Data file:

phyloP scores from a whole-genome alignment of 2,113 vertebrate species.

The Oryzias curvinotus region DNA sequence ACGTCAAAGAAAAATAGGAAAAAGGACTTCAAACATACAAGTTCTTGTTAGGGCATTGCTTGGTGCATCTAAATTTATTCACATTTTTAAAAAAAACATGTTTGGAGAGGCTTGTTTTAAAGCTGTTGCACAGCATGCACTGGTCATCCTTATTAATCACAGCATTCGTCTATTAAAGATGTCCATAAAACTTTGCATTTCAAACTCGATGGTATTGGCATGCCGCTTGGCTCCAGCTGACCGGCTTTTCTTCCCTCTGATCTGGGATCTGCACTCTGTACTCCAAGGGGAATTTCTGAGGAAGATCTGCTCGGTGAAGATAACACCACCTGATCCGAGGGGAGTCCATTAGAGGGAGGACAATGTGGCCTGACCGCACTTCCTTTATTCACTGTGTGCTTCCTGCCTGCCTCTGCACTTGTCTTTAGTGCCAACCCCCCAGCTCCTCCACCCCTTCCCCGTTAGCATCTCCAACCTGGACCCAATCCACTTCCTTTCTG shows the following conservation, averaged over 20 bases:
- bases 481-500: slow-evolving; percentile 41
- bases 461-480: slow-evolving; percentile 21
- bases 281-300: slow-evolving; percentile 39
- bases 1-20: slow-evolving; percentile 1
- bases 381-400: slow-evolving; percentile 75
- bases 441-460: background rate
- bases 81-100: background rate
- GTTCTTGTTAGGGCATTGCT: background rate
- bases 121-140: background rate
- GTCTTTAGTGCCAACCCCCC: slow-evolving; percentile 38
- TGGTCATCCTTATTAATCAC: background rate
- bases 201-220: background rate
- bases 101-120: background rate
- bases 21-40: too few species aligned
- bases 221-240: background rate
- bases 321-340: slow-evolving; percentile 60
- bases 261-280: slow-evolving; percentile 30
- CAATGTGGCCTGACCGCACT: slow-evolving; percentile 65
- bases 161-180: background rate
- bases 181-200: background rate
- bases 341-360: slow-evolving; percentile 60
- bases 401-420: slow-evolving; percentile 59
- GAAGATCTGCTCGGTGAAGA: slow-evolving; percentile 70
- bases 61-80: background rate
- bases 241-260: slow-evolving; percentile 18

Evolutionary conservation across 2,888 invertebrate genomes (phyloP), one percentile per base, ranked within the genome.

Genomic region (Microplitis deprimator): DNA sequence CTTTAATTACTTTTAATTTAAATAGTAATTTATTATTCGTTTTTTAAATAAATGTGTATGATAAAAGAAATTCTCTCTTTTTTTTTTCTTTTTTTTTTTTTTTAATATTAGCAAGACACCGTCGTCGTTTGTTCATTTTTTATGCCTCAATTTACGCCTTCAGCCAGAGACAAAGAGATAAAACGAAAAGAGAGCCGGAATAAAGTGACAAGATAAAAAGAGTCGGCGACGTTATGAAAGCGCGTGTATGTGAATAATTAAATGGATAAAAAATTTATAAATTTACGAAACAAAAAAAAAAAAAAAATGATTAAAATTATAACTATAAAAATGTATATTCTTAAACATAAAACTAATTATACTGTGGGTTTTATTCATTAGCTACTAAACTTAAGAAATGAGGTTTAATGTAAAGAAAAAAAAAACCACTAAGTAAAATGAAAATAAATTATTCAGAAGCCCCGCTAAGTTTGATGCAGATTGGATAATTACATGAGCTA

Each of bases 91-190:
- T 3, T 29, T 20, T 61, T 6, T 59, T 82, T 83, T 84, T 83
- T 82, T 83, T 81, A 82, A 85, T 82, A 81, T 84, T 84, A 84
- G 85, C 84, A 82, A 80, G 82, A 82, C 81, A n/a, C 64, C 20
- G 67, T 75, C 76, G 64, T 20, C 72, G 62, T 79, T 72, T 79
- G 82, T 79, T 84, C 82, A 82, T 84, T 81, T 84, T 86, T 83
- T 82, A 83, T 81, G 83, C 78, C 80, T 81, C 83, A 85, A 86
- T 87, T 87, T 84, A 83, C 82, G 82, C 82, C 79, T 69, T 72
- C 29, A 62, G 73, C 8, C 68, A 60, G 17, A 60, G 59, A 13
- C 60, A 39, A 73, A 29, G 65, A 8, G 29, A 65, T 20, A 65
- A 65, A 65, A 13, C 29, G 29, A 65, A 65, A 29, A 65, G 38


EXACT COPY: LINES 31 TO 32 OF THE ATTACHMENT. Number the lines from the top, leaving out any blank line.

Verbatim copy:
- T 3, T 29, T 20, T 61, T 6, T 59, T 82, T 83, T 84, T 83
- T 82, T 83, T 81, A 82, A 85, T 82, A 81, T 84, T 84, A 84